Senior Malaysian government figures have drawn parallels between the high level of government debt and the situation in Sri Lanka, which defaulted on its debt obligations in 2022, resulting in political turmoil as workers and the poor fought crushing austerity measures.

In his introductory remarks before a closed-door 45-minute meeting with President Xi Jinping, Anwar went out of his way to praise Xi.  He was a “visionary” who had “not only changed the course of China but also given a ray of hope to the world and mankind, with the visions that extend beyond China, into the region and the world.”

Speaking at the Bo’ao Forum for Asia, Anwar also lauded China’s Belt and Road Initiative (BRI), the global infrastructure program intended to encompass more than 150 countries, as “translating lofty ideals into practical reality, solidarity and cooperation.” The BRI is a direct challenge to the economic might of the US.

Responding to a question on the rising US-China conflict during a public lecture at Beijing’s Tsinghua University, Anwar pleaded neutrality, saying Malaysia would not allow any power to “dictate” its decisions, while adding that his country did not view China as a competitor or threat.

Anwar sought to tread a similar line on Malaysia’s South China Sea dispute with China. He noted that the Chinese government had expressed concerns over a gas field developed by Petronas, the Malaysian government energy company, off the coast of Sarawak.

The field is expected to produce 900 million cubic feet of gas per day from this year but is in a part of the South China Sea also claimed by China. Anwar said the Malaysian government was “ready to negotiate.”

On April 8, Malaysian opposition leader Muhyiddin Yassin accused Anwar of ceding sovereignty over this disputed territory. In response, the Malaysian Ministry of Foreign Affairs denied the charge, while stating that “issues relating to the South China Sea should be discussed or resolved in a peaceful manner… to avoid any escalation of disputes and the threat or use of force.”

These moves are certain to provoke hostile responses in Washington. A key US threat could be to block access by Malaysian banks to the US dollar-denominated banking system.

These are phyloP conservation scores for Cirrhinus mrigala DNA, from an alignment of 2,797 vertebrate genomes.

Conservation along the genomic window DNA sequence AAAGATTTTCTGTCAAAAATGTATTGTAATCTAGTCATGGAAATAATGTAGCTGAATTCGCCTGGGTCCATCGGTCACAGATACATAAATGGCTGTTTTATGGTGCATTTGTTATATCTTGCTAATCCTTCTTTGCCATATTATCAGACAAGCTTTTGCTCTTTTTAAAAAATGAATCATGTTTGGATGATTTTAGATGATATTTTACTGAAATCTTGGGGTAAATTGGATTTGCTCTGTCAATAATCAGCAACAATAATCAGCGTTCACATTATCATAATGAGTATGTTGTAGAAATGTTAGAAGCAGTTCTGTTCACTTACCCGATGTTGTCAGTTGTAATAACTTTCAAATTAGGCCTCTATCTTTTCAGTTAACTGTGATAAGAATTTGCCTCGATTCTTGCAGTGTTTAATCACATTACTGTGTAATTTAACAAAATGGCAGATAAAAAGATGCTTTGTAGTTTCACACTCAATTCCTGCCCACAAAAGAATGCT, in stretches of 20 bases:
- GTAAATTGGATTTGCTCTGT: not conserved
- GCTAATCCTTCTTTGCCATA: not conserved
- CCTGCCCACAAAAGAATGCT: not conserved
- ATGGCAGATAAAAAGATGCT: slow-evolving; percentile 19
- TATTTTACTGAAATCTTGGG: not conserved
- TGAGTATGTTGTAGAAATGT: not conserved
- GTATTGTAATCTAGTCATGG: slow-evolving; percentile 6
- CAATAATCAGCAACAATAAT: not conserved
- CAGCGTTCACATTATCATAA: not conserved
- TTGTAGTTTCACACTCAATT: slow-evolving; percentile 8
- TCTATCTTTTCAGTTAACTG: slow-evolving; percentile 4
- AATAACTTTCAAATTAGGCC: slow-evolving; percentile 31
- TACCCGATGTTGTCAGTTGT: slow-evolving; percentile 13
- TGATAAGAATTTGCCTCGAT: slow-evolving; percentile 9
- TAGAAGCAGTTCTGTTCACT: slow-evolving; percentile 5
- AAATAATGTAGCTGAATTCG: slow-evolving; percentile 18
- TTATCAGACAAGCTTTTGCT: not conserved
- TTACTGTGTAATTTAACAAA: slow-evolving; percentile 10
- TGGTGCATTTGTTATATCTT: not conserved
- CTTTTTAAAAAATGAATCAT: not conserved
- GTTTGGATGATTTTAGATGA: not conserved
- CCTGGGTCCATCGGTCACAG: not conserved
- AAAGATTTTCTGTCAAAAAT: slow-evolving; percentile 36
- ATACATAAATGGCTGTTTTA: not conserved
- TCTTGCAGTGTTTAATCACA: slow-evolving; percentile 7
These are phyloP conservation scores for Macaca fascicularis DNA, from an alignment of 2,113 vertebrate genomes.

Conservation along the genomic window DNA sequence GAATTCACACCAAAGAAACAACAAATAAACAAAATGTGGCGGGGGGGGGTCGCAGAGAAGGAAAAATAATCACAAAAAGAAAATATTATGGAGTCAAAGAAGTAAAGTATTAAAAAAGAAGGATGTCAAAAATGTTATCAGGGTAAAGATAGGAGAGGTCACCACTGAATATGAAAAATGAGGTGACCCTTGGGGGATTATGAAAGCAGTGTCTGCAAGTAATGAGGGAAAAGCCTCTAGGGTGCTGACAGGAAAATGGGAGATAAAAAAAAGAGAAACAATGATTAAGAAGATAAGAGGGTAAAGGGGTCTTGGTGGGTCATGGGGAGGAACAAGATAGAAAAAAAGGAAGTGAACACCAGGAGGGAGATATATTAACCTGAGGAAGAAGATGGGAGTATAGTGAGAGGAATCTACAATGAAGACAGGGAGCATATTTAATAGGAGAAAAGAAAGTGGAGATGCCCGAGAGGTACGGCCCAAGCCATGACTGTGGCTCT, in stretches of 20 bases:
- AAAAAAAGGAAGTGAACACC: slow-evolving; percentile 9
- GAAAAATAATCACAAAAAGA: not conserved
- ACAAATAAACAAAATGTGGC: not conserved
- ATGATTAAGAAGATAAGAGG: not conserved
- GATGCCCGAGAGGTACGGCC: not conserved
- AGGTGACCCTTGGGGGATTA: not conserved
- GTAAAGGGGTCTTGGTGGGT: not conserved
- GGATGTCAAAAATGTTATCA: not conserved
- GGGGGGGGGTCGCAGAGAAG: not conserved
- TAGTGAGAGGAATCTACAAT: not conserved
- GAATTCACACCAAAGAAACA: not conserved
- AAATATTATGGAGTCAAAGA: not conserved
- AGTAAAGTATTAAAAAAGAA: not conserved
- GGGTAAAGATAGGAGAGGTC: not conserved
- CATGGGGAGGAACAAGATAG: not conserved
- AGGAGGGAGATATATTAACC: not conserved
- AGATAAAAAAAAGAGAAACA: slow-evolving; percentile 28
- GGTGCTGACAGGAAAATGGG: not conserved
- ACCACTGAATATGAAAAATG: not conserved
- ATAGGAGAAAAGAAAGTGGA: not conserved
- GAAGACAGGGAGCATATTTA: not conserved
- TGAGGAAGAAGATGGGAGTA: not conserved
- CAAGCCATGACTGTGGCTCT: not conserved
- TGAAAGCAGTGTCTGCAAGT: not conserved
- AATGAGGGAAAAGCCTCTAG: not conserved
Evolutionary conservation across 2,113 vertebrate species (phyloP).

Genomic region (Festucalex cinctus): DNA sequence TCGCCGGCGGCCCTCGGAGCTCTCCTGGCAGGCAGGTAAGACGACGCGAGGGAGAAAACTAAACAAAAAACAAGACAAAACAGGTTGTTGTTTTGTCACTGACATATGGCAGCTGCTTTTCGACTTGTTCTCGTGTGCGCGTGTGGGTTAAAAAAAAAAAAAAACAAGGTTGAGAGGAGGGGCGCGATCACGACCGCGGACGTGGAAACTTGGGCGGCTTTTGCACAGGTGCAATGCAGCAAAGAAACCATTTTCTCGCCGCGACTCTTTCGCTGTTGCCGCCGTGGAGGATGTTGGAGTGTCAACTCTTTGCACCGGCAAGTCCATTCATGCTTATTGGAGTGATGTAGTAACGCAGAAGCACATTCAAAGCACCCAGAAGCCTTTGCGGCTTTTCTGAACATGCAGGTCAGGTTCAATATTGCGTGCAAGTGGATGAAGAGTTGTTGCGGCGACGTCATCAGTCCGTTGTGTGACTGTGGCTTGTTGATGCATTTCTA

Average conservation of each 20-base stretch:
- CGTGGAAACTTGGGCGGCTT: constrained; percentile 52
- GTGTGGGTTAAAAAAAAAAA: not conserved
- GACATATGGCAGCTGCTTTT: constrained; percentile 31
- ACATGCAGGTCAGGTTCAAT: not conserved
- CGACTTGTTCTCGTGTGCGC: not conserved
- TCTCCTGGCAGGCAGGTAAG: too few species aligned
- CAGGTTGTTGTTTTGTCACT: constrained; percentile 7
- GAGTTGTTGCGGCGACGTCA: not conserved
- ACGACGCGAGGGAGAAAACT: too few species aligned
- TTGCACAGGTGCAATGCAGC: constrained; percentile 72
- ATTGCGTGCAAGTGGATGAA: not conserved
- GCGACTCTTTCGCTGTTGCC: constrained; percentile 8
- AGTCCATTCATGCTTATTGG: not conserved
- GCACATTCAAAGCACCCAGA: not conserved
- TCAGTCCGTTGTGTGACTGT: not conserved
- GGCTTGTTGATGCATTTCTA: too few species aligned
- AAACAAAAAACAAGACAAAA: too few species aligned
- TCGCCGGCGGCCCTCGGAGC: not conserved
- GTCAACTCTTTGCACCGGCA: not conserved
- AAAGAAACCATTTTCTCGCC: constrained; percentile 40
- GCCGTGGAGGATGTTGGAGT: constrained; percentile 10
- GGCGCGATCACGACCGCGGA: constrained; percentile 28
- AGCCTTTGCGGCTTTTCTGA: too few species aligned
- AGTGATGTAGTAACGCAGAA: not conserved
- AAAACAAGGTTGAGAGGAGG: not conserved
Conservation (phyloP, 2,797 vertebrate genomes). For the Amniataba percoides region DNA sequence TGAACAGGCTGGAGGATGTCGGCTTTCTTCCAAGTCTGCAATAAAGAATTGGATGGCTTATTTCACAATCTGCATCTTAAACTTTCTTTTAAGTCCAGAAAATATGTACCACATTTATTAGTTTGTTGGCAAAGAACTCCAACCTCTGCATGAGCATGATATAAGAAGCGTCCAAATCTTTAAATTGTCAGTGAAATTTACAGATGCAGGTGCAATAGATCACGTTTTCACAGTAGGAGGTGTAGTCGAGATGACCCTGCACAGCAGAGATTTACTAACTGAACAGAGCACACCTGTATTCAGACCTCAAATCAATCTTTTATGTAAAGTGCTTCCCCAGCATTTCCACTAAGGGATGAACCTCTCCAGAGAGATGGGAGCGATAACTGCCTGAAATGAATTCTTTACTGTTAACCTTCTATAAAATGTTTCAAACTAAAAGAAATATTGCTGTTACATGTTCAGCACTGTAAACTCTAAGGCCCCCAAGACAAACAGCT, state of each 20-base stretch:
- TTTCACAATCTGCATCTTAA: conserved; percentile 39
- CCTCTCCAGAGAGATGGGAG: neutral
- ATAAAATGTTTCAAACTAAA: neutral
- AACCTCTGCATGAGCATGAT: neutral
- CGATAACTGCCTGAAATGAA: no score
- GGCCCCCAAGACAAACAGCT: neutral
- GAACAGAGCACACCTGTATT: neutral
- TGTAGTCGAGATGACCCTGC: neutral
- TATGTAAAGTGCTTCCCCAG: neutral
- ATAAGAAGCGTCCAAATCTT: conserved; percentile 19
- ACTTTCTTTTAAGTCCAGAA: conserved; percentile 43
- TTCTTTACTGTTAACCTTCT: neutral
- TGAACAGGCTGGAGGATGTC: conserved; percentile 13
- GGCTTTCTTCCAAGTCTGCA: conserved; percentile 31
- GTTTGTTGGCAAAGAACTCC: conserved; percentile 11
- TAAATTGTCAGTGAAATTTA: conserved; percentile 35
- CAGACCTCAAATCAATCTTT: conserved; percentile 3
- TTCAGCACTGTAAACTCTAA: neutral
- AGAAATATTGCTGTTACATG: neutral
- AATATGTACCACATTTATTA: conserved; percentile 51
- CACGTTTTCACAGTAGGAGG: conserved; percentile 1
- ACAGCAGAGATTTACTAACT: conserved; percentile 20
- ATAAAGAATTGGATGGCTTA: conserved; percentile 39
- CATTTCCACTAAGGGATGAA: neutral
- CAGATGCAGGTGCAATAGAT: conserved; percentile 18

Anwar said he had raised with Xi a proposal to conduct investment transactions using Malaysian ringgit and Chinese yuan. Anwar later told parliament that China was open to talks about setting up an “Asian Monetary Fund” with Malaysia, in order to reduce Asia’s dependence on the US dollar.

In an effort to placate the Biden administration, Trade Minister Zafrul told CNBC on April 6 that Malaysia was determined to work with both the US and China, amid the rising geostrategic tensions between the two powers.

Nevertheless, commentators have expressed concerns. US sanctions against China could potentially affect some Malaysian companies that form part of China’s supply chain, Ngeow Chow Bing, the director of Universiti Malaya’s Institute of China Studies, told Al Jazeera.

Hoo Chiew Ping, an international relations lecturer at the National University of Malaysia, told Al Jazeera that if Malaysia wished to boost cooperation with China, especially in the tech sector, it would need to consider the possibility of US pressure. It needed to work out how to “navigate the delicate line of advancing technological cooperation for national interests while still being able to convince both US and China that such cooperation will not affect bilateral relations politically.”

That balancing act will become ever-more difficult as Washington ramps up its confrontation with China, which it has designated the existential threat to American global power.